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UAE: New Product Safety Law Also Covers Imports

The United Arab Emirates Federal National Council passed a new draft product safety law on the 13 March 2019, due to come into force in July 2019. The new law aims to ensure the safety of products in the UAE, either manufactured domestically or imported, and to facilitate trade between the UAE and international markets. It also provides for stiff penalties for suppliers of products that fail to meet safety requirements.

The Executive Regulations for the law will be issued by the UAE cabinet prior to July 2019, setting out further details of applicable procedures outlined in the new law. The Emirates Authority for Standardisation and Metrology (ESMA) will be responsible for the law’s implementation in coordination with UAE customs authorities and other relevant local authorities.

The full text of the new law has yet to be made public, but according to an earlier draft version (in Arabic) of the law sent to the WTO by ESMA for consultative purposes, the following provisions will be included in the final draft.

The law will cover all products manufactured in, or imported into, the UAE, including its free zones. A few products are excluded, such as human and veterinary medicines, antiques and some types of second-hand products that require repair before being offered for sale (though in other cases, used products also fall under its scope).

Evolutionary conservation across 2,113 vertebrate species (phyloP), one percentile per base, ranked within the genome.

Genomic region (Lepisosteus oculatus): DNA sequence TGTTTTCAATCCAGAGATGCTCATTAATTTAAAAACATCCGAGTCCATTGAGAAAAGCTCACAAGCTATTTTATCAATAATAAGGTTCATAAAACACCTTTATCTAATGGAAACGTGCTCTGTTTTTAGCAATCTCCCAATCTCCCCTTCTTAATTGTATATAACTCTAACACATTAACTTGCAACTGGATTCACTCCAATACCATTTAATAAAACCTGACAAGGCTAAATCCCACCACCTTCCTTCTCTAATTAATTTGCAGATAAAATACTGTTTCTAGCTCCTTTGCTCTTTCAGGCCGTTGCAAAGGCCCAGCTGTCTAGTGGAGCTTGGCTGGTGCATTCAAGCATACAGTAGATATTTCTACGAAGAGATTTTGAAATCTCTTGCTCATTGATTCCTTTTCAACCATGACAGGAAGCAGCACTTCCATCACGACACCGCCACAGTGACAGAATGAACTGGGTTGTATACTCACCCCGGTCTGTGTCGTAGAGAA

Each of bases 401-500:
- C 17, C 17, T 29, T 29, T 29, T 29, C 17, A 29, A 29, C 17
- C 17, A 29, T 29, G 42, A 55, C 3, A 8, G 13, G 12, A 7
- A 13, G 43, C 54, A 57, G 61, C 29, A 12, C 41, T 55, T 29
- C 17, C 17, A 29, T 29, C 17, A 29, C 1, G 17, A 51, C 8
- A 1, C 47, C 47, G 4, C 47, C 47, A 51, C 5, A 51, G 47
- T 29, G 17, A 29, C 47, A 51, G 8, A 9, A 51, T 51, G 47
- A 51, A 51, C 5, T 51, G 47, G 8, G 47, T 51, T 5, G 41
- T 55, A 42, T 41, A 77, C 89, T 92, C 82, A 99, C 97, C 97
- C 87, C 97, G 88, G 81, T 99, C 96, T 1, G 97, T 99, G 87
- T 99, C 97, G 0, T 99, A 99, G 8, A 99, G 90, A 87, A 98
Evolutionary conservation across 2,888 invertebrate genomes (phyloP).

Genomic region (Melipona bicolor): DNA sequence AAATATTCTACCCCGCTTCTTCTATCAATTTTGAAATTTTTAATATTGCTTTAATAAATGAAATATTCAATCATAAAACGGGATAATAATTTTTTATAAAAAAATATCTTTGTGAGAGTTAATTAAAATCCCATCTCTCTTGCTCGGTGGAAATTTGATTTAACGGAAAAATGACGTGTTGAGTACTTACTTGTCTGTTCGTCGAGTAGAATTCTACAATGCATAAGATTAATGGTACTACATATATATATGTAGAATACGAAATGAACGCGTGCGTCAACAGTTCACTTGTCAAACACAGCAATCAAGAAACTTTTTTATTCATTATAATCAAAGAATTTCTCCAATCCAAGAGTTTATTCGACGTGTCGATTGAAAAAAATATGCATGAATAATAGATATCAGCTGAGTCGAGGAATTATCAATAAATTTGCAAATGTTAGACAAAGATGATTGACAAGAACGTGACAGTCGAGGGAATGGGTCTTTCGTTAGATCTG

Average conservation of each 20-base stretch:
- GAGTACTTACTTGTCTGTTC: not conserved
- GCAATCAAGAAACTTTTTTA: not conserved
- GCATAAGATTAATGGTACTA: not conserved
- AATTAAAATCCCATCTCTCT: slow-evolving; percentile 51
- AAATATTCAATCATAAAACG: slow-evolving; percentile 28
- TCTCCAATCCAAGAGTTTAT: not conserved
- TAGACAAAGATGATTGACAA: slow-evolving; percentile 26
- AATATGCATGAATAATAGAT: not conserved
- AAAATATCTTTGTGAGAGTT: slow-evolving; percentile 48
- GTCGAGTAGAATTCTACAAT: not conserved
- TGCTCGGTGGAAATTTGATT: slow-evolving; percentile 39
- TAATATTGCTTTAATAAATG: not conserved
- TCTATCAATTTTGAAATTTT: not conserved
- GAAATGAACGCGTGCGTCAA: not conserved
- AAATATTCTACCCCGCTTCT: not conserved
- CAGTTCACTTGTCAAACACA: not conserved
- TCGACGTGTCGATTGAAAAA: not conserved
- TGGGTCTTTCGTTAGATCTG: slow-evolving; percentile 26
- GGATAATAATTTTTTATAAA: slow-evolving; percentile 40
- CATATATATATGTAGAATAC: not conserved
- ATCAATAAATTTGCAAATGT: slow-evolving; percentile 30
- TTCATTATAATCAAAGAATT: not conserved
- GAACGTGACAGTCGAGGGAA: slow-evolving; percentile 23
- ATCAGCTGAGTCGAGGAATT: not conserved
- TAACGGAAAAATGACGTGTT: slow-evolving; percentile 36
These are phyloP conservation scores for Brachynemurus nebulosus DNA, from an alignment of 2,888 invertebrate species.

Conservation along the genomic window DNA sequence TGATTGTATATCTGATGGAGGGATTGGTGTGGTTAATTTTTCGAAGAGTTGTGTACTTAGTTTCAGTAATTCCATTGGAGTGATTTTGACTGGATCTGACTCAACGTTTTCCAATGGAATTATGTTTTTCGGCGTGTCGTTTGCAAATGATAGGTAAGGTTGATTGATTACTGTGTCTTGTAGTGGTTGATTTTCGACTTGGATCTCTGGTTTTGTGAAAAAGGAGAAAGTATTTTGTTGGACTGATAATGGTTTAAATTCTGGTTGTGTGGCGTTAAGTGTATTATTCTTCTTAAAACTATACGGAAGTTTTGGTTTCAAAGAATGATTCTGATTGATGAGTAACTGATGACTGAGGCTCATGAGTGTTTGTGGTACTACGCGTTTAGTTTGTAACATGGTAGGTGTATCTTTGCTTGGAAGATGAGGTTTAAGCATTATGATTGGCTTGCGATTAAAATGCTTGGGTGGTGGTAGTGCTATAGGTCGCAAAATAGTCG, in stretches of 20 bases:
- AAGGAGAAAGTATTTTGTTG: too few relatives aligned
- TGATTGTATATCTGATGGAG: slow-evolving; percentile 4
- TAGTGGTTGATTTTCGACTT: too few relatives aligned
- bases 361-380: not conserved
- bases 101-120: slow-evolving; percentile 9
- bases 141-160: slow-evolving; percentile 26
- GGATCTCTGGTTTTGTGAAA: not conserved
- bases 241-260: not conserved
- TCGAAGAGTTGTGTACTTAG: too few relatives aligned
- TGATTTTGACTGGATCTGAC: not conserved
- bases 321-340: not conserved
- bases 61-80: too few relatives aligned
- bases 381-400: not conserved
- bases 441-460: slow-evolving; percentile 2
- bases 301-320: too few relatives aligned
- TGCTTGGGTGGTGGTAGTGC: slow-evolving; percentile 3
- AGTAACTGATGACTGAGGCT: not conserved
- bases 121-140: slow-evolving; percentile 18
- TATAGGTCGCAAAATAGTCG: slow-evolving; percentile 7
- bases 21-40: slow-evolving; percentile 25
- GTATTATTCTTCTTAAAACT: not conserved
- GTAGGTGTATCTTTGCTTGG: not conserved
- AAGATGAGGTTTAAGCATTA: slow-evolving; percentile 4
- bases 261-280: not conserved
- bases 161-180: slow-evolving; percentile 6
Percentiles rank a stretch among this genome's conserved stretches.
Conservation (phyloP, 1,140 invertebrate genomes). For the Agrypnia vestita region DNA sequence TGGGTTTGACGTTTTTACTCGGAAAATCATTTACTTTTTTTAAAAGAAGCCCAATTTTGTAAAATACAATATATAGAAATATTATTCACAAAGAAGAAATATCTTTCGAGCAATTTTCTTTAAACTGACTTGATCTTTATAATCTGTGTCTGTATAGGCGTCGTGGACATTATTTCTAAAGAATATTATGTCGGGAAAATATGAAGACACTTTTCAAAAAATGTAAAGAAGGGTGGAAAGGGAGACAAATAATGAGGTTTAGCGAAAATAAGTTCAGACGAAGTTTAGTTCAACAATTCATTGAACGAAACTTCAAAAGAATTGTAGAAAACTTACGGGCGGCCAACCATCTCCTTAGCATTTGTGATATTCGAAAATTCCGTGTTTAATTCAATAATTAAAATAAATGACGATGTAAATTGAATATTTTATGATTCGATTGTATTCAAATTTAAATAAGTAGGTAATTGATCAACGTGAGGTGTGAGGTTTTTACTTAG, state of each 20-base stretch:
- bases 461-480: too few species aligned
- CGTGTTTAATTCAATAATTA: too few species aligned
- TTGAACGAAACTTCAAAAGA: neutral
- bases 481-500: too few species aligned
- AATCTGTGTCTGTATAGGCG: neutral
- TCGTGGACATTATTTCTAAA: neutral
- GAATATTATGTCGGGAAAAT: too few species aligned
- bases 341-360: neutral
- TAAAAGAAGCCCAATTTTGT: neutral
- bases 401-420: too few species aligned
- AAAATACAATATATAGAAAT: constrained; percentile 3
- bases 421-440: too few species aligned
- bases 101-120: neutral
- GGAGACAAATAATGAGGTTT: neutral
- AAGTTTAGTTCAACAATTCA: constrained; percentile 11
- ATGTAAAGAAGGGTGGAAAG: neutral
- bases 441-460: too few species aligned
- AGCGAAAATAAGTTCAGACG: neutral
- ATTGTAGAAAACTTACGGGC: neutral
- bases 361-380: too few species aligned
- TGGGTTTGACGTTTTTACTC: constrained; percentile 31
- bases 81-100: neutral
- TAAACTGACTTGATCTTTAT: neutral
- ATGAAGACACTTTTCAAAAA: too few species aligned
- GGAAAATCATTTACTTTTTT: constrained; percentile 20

Suppliers covered by the law include all manufacturers, agents and any professional members of the supply chain whose activities may affect the safety properties of a product. The supplier is liable for the products offered in the market, as well as any damage resulting from an existing or later defect.

The law states that all suppliers must not offer unsafe products in the UAE; must ensure that their products remain safe; and take all the necessary preventative and remedial measures if their products become unsafe.

All suppliers must conform to the relevant legislation or technical regulations issued by ESMA for products; or to the approved standards that cover the safety aspects of the particular product as set by a recognised agency outside of the UAE, and approved by ESMA.

In the event that neither of these is possible, then a risk assessment of the product must be submitted by a recognised agency to ESMA for approval.

Penalties for not complying with the new law can be severe. If an unsafe product is offered or continues to be offered despite a decision to withdraw or recall it; or a seized product is offered, then the law stipulated substantial fines and/or imprisonment. Fines can be between AED1 million (US$272,000) and AED3 million (US$816,000); and prison sentences of not less than six months are stipulated. The court may also order the seizure or destruction of products at the supplier's cost; the closure of the business for up to six months, and the revocation of the supplier's trading licence.

Content provided by Picture: HKTDC Research
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